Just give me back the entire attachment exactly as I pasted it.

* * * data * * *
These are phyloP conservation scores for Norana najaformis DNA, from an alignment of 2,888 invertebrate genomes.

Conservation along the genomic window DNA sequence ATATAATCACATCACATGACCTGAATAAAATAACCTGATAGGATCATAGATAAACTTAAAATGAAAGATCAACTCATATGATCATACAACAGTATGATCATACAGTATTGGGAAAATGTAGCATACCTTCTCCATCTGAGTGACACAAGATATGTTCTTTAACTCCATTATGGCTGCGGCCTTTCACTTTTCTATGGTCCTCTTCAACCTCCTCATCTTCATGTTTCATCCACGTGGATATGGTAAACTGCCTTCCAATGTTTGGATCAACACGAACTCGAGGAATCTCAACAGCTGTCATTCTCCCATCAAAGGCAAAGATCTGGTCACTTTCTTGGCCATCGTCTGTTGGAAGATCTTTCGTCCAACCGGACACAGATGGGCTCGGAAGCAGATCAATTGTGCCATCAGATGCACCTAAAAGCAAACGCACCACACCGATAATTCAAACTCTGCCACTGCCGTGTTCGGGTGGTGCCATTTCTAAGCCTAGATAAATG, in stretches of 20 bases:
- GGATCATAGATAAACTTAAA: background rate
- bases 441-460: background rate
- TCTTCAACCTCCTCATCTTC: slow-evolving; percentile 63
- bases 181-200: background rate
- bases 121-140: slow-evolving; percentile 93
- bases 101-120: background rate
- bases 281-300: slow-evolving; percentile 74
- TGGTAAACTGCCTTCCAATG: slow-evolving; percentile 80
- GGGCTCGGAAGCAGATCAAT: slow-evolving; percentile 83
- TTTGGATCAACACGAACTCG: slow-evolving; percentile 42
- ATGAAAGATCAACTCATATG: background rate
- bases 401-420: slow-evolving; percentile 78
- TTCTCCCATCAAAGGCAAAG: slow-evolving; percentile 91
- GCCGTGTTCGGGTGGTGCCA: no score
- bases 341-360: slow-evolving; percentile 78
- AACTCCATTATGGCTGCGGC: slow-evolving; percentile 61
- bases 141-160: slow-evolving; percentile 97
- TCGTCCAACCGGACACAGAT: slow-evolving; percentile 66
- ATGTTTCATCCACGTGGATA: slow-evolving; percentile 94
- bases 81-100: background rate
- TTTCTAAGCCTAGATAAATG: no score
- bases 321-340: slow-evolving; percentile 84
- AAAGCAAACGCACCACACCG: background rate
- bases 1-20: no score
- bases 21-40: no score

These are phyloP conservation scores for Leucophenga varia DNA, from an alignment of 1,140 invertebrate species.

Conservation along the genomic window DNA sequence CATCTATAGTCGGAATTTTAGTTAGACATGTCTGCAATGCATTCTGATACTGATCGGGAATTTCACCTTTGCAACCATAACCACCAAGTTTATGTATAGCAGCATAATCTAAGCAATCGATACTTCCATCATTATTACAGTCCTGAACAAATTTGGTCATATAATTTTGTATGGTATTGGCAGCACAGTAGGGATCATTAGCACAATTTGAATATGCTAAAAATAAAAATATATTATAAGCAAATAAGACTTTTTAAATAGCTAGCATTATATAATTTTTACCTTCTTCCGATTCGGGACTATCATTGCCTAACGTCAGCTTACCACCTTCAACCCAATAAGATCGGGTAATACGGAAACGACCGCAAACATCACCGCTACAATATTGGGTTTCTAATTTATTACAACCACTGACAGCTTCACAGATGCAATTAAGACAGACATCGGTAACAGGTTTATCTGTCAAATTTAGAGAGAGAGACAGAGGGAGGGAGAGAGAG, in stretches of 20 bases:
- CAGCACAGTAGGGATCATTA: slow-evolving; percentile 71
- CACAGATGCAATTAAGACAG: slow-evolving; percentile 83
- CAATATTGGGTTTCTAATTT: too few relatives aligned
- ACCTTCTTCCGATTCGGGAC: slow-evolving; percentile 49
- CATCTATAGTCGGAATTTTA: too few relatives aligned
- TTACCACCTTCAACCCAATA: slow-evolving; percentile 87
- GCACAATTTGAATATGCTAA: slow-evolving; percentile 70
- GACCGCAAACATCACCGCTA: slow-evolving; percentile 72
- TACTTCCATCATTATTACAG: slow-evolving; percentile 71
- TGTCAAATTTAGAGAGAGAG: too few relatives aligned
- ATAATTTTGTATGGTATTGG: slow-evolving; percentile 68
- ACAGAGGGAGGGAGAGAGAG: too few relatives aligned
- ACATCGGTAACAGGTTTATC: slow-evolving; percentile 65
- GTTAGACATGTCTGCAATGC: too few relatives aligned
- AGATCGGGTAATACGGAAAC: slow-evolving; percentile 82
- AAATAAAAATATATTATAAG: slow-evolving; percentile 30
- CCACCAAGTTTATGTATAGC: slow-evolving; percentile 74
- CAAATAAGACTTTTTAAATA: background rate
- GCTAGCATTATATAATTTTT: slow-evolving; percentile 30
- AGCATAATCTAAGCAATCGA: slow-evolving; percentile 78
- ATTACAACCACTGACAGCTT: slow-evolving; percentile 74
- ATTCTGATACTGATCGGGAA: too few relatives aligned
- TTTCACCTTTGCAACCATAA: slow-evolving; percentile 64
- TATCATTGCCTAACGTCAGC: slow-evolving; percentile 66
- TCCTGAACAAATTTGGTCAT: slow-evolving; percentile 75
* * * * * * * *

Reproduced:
These are phyloP conservation scores for Norana najaformis DNA, from an alignment of 2,888 invertebrate genomes.

Conservation along the genomic window DNA sequence ATATAATCACATCACATGACCTGAATAAAATAACCTGATAGGATCATAGATAAACTTAAAATGAAAGATCAACTCATATGATCATACAACAGTATGATCATACAGTATTGGGAAAATGTAGCATACCTTCTCCATCTGAGTGACACAAGATATGTTCTTTAACTCCATTATGGCTGCGGCCTTTCACTTTTCTATGGTCCTCTTCAACCTCCTCATCTTCATGTTTCATCCACGTGGATATGGTAAACTGCCTTCCAATGTTTGGATCAACACGAACTCGAGGAATCTCAACAGCTGTCATTCTCCCATCAAAGGCAAAGATCTGGTCACTTTCTTGGCCATCGTCTGTTGGAAGATCTTTCGTCCAACCGGACACAGATGGGCTCGGAAGCAGATCAATTGTGCCATCAGATGCACCTAAAAGCAAACGCACCACACCGATAATTCAAACTCTGCCACTGCCGTGTTCGGGTGGTGCCATTTCTAAGCCTAGATAAATG, in stretches of 20 bases:
- GGATCATAGATAAACTTAAA: background rate
- bases 441-460: background rate
- TCTTCAACCTCCTCATCTTC: slow-evolving; percentile 63
- bases 181-200: background rate
- bases 121-140: slow-evolving; percentile 93
- bases 101-120: background rate
- bases 281-300: slow-evolving; percentile 74
- TGGTAAACTGCCTTCCAATG: slow-evolving; percentile 80
- GGGCTCGGAAGCAGATCAAT: slow-evolving; percentile 83
- TTTGGATCAACACGAACTCG: slow-evolving; percentile 42
- ATGAAAGATCAACTCATATG: background rate
- bases 401-420: slow-evolving; percentile 78
- TTCTCCCATCAAAGGCAAAG: slow-evolving; percentile 91
- GCCGTGTTCGGGTGGTGCCA: no score
- bases 341-360: slow-evolving; percentile 78
- AACTCCATTATGGCTGCGGC: slow-evolving; percentile 61
- bases 141-160: slow-evolving; percentile 97
- TCGTCCAACCGGACACAGAT: slow-evolving; percentile 66
- ATGTTTCATCCACGTGGATA: slow-evolving; percentile 94
- bases 81-100: background rate
- TTTCTAAGCCTAGATAAATG: no score
- bases 321-340: slow-evolving; percentile 84
- AAAGCAAACGCACCACACCG: background rate
- bases 1-20: no score
- bases 21-40: no score

These are phyloP conservation scores for Leucophenga varia DNA, from an alignment of 1,140 invertebrate species.

Conservation along the genomic window DNA sequence CATCTATAGTCGGAATTTTAGTTAGACATGTCTGCAATGCATTCTGATACTGATCGGGAATTTCACCTTTGCAACCATAACCACCAAGTTTATGTATAGCAGCATAATCTAAGCAATCGATACTTCCATCATTATTACAGTCCTGAACAAATTTGGTCATATAATTTTGTATGGTATTGGCAGCACAGTAGGGATCATTAGCACAATTTGAATATGCTAAAAATAAAAATATATTATAAGCAAATAAGACTTTTTAAATAGCTAGCATTATATAATTTTTACCTTCTTCCGATTCGGGACTATCATTGCCTAACGTCAGCTTACCACCTTCAACCCAATAAGATCGGGTAATACGGAAACGACCGCAAACATCACCGCTACAATATTGGGTTTCTAATTTATTACAACCACTGACAGCTTCACAGATGCAATTAAGACAGACATCGGTAACAGGTTTATCTGTCAAATTTAGAGAGAGAGACAGAGGGAGGGAGAGAGAG, in stretches of 20 bases:
- CAGCACAGTAGGGATCATTA: slow-evolving; percentile 71
- CACAGATGCAATTAAGACAG: slow-evolving; percentile 83
- CAATATTGGGTTTCTAATTT: too few relatives aligned
- ACCTTCTTCCGATTCGGGAC: slow-evolving; percentile 49
- CATCTATAGTCGGAATTTTA: too few relatives aligned
- TTACCACCTTCAACCCAATA: slow-evolving; percentile 87
- GCACAATTTGAATATGCTAA: slow-evolving; percentile 70
- GACCGCAAACATCACCGCTA: slow-evolving; percentile 72
- TACTTCCATCATTATTACAG: slow-evolving; percentile 71
- TGTCAAATTTAGAGAGAGAG: too few relatives aligned
- ATAATTTTGTATGGTATTGG: slow-evolving; percentile 68
- ACAGAGGGAGGGAGAGAGAG: too few relatives aligned
- ACATCGGTAACAGGTTTATC: slow-evolving; percentile 65
- GTTAGACATGTCTGCAATGC: too few relatives aligned
- AGATCGGGTAATACGGAAAC: slow-evolving; percentile 82
- AAATAAAAATATATTATAAG: slow-evolving; percentile 30
- CCACCAAGTTTATGTATAGC: slow-evolving; percentile 74
- CAAATAAGACTTTTTAAATA: background rate
- GCTAGCATTATATAATTTTT: slow-evolving; percentile 30
- AGCATAATCTAAGCAATCGA: slow-evolving; percentile 78
- ATTACAACCACTGACAGCTT: slow-evolving; percentile 74
- ATTCTGATACTGATCGGGAA: too few relatives aligned
- TTTCACCTTTGCAACCATAA: slow-evolving; percentile 64
- TATCATTGCCTAACGTCAGC: slow-evolving; percentile 66
- TCCTGAACAAATTTGGTCAT: slow-evolving; percentile 75